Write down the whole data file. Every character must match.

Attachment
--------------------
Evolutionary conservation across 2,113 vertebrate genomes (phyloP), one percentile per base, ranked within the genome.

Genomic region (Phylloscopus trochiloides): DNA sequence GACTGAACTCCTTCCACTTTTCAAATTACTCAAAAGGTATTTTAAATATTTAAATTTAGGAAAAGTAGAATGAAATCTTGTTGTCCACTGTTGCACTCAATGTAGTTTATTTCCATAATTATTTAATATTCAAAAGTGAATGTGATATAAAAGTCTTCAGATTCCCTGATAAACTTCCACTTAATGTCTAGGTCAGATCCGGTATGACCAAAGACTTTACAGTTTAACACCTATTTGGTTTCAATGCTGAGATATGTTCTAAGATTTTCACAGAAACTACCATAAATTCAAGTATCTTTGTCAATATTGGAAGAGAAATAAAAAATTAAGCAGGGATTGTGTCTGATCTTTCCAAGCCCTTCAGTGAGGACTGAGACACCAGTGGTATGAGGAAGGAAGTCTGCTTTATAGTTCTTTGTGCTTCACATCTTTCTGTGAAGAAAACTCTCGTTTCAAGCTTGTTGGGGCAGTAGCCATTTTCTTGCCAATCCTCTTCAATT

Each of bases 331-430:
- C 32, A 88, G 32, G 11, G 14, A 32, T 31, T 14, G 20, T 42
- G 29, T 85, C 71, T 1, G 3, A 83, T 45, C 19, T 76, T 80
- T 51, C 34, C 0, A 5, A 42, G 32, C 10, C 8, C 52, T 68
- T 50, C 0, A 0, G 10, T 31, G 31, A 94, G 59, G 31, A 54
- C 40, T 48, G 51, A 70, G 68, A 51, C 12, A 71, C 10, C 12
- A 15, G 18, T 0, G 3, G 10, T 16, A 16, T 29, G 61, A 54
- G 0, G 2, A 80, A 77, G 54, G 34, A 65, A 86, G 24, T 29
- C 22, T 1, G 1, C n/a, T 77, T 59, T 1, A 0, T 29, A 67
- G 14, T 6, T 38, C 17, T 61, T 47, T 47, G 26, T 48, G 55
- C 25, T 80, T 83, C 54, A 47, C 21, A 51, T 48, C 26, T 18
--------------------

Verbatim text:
Evolutionary conservation across 2,113 vertebrate genomes (phyloP), one percentile per base, ranked within the genome.

Genomic region (Phylloscopus trochiloides): DNA sequence GACTGAACTCCTTCCACTTTTCAAATTACTCAAAAGGTATTTTAAATATTTAAATTTAGGAAAAGTAGAATGAAATCTTGTTGTCCACTGTTGCACTCAATGTAGTTTATTTCCATAATTATTTAATATTCAAAAGTGAATGTGATATAAAAGTCTTCAGATTCCCTGATAAACTTCCACTTAATGTCTAGGTCAGATCCGGTATGACCAAAGACTTTACAGTTTAACACCTATTTGGTTTCAATGCTGAGATATGTTCTAAGATTTTCACAGAAACTACCATAAATTCAAGTATCTTTGTCAATATTGGAAGAGAAATAAAAAATTAAGCAGGGATTGTGTCTGATCTTTCCAAGCCCTTCAGTGAGGACTGAGACACCAGTGGTATGAGGAAGGAAGTCTGCTTTATAGTTCTTTGTGCTTCACATCTTTCTGTGAAGAAAACTCTCGTTTCAAGCTTGTTGGGGCAGTAGCCATTTTCTTGCCAATCCTCTTCAATT

Each of bases 331-430:
- C 32, A 88, G 32, G 11, G 14, A 32, T 31, T 14, G 20, T 42
- G 29, T 85, C 71, T 1, G 3, A 83, T 45, C 19, T 76, T 80
- T 51, C 34, C 0, A 5, A 42, G 32, C 10, C 8, C 52, T 68
- T 50, C 0, A 0, G 10, T 31, G 31, A 94, G 59, G 31, A 54
- C 40, T 48, G 51, A 70, G 68, A 51, C 12, A 71, C 10, C 12
- A 15, G 18, T 0, G 3, G 10, T 16, A 16, T 29, G 61, A 54
- G 0, G 2, A 80, A 77, G 54, G 34, A 65, A 86, G 24, T 29
- C 22, T 1, G 1, C n/a, T 77, T 59, T 1, A 0, T 29, A 67
- G 14, T 6, T 38, C 17, T 61, T 47, T 47, G 26, T 48, G 55
- C 25, T 80, T 83, C 54, A 47, C 21, A 51, T 48, C 26, T 18